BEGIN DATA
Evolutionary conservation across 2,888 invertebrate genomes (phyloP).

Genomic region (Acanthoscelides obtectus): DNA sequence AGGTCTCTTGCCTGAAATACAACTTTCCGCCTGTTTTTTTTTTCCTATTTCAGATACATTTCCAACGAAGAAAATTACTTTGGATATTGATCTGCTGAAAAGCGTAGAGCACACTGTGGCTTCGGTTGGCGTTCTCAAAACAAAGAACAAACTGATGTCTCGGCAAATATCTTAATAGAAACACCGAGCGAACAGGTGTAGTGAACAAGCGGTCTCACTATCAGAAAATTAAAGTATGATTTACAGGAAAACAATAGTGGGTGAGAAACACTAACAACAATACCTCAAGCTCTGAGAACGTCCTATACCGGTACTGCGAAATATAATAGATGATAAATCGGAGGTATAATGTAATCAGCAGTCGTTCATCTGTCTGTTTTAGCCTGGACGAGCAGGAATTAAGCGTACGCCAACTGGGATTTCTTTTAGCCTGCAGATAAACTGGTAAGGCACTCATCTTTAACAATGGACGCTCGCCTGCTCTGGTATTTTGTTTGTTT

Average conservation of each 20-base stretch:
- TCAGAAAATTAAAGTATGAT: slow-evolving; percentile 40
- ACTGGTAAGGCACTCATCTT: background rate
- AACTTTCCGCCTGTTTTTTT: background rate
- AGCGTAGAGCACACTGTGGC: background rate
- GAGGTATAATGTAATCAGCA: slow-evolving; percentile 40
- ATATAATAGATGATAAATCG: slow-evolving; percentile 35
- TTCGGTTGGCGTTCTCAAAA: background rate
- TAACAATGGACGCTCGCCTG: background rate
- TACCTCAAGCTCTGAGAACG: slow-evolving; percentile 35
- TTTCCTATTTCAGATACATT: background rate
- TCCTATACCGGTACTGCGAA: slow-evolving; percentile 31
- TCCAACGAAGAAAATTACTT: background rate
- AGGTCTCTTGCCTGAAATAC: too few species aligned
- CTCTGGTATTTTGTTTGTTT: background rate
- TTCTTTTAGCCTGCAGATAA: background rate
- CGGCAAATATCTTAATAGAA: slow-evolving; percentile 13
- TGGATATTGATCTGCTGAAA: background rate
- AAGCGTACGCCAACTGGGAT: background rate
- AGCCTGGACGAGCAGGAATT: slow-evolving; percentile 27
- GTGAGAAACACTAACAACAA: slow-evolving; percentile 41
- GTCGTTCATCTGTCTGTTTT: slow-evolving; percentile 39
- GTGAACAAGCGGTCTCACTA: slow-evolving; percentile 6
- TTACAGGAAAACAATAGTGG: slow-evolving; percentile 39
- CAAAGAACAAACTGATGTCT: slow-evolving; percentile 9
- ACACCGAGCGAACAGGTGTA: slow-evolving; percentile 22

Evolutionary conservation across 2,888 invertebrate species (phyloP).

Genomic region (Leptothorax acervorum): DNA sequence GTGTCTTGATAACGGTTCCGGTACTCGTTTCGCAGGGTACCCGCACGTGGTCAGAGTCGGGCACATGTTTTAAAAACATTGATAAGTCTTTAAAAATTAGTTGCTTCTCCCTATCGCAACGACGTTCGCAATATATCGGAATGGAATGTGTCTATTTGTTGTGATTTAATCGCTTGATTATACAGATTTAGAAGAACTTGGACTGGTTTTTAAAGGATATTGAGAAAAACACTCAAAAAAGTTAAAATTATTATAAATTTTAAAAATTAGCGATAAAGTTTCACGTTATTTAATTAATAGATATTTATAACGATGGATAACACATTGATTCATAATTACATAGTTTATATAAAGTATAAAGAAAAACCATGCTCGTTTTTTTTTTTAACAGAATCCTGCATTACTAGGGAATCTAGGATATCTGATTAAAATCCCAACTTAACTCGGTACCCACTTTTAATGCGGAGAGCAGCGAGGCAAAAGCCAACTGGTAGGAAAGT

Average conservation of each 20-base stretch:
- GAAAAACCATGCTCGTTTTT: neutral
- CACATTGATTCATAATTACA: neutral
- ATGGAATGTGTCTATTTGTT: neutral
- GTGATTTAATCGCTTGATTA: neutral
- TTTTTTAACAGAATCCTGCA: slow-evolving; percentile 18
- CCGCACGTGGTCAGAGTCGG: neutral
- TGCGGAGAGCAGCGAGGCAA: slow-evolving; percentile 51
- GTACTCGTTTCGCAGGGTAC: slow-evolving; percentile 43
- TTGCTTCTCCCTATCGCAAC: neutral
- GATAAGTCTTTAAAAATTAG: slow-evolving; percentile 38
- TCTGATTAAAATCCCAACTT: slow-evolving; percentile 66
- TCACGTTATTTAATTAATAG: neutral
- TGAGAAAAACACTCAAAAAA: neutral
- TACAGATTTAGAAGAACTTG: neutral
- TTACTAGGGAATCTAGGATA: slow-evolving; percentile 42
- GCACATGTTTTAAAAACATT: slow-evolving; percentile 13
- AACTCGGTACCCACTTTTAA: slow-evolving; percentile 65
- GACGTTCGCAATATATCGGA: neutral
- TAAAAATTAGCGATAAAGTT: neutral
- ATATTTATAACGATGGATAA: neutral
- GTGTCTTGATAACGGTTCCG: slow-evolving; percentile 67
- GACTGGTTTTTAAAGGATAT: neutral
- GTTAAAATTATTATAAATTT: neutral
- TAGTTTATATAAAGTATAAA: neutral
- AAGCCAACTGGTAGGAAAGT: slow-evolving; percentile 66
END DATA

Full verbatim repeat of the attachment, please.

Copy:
Evolutionary conservation across 2,888 invertebrate genomes (phyloP).

Genomic region (Acanthoscelides obtectus): DNA sequence AGGTCTCTTGCCTGAAATACAACTTTCCGCCTGTTTTTTTTTTCCTATTTCAGATACATTTCCAACGAAGAAAATTACTTTGGATATTGATCTGCTGAAAAGCGTAGAGCACACTGTGGCTTCGGTTGGCGTTCTCAAAACAAAGAACAAACTGATGTCTCGGCAAATATCTTAATAGAAACACCGAGCGAACAGGTGTAGTGAACAAGCGGTCTCACTATCAGAAAATTAAAGTATGATTTACAGGAAAACAATAGTGGGTGAGAAACACTAACAACAATACCTCAAGCTCTGAGAACGTCCTATACCGGTACTGCGAAATATAATAGATGATAAATCGGAGGTATAATGTAATCAGCAGTCGTTCATCTGTCTGTTTTAGCCTGGACGAGCAGGAATTAAGCGTACGCCAACTGGGATTTCTTTTAGCCTGCAGATAAACTGGTAAGGCACTCATCTTTAACAATGGACGCTCGCCTGCTCTGGTATTTTGTTTGTTT

Average conservation of each 20-base stretch:
- TCAGAAAATTAAAGTATGAT: slow-evolving; percentile 40
- ACTGGTAAGGCACTCATCTT: background rate
- AACTTTCCGCCTGTTTTTTT: background rate
- AGCGTAGAGCACACTGTGGC: background rate
- GAGGTATAATGTAATCAGCA: slow-evolving; percentile 40
- ATATAATAGATGATAAATCG: slow-evolving; percentile 35
- TTCGGTTGGCGTTCTCAAAA: background rate
- TAACAATGGACGCTCGCCTG: background rate
- TACCTCAAGCTCTGAGAACG: slow-evolving; percentile 35
- TTTCCTATTTCAGATACATT: background rate
- TCCTATACCGGTACTGCGAA: slow-evolving; percentile 31
- TCCAACGAAGAAAATTACTT: background rate
- AGGTCTCTTGCCTGAAATAC: too few species aligned
- CTCTGGTATTTTGTTTGTTT: background rate
- TTCTTTTAGCCTGCAGATAA: background rate
- CGGCAAATATCTTAATAGAA: slow-evolving; percentile 13
- TGGATATTGATCTGCTGAAA: background rate
- AAGCGTACGCCAACTGGGAT: background rate
- AGCCTGGACGAGCAGGAATT: slow-evolving; percentile 27
- GTGAGAAACACTAACAACAA: slow-evolving; percentile 41
- GTCGTTCATCTGTCTGTTTT: slow-evolving; percentile 39
- GTGAACAAGCGGTCTCACTA: slow-evolving; percentile 6
- TTACAGGAAAACAATAGTGG: slow-evolving; percentile 39
- CAAAGAACAAACTGATGTCT: slow-evolving; percentile 9
- ACACCGAGCGAACAGGTGTA: slow-evolving; percentile 22

Evolutionary conservation across 2,888 invertebrate species (phyloP).

Genomic region (Leptothorax acervorum): DNA sequence GTGTCTTGATAACGGTTCCGGTACTCGTTTCGCAGGGTACCCGCACGTGGTCAGAGTCGGGCACATGTTTTAAAAACATTGATAAGTCTTTAAAAATTAGTTGCTTCTCCCTATCGCAACGACGTTCGCAATATATCGGAATGGAATGTGTCTATTTGTTGTGATTTAATCGCTTGATTATACAGATTTAGAAGAACTTGGACTGGTTTTTAAAGGATATTGAGAAAAACACTCAAAAAAGTTAAAATTATTATAAATTTTAAAAATTAGCGATAAAGTTTCACGTTATTTAATTAATAGATATTTATAACGATGGATAACACATTGATTCATAATTACATAGTTTATATAAAGTATAAAGAAAAACCATGCTCGTTTTTTTTTTTAACAGAATCCTGCATTACTAGGGAATCTAGGATATCTGATTAAAATCCCAACTTAACTCGGTACCCACTTTTAATGCGGAGAGCAGCGAGGCAAAAGCCAACTGGTAGGAAAGT

Average conservation of each 20-base stretch:
- GAAAAACCATGCTCGTTTTT: neutral
- CACATTGATTCATAATTACA: neutral
- ATGGAATGTGTCTATTTGTT: neutral
- GTGATTTAATCGCTTGATTA: neutral
- TTTTTTAACAGAATCCTGCA: slow-evolving; percentile 18
- CCGCACGTGGTCAGAGTCGG: neutral
- TGCGGAGAGCAGCGAGGCAA: slow-evolving; percentile 51
- GTACTCGTTTCGCAGGGTAC: slow-evolving; percentile 43
- TTGCTTCTCCCTATCGCAAC: neutral
- GATAAGTCTTTAAAAATTAG: slow-evolving; percentile 38
- TCTGATTAAAATCCCAACTT: slow-evolving; percentile 66
- TCACGTTATTTAATTAATAG: neutral
- TGAGAAAAACACTCAAAAAA: neutral
- TACAGATTTAGAAGAACTTG: neutral
- TTACTAGGGAATCTAGGATA: slow-evolving; percentile 42
- GCACATGTTTTAAAAACATT: slow-evolving; percentile 13
- AACTCGGTACCCACTTTTAA: slow-evolving; percentile 65
- GACGTTCGCAATATATCGGA: neutral
- TAAAAATTAGCGATAAAGTT: neutral
- ATATTTATAACGATGGATAA: neutral
- GTGTCTTGATAACGGTTCCG: slow-evolving; percentile 67
- GACTGGTTTTTAAAGGATAT: neutral
- GTTAAAATTATTATAAATTT: neutral
- TAGTTTATATAAAGTATAAA: neutral
- AAGCCAACTGGTAGGAAAGT: slow-evolving; percentile 66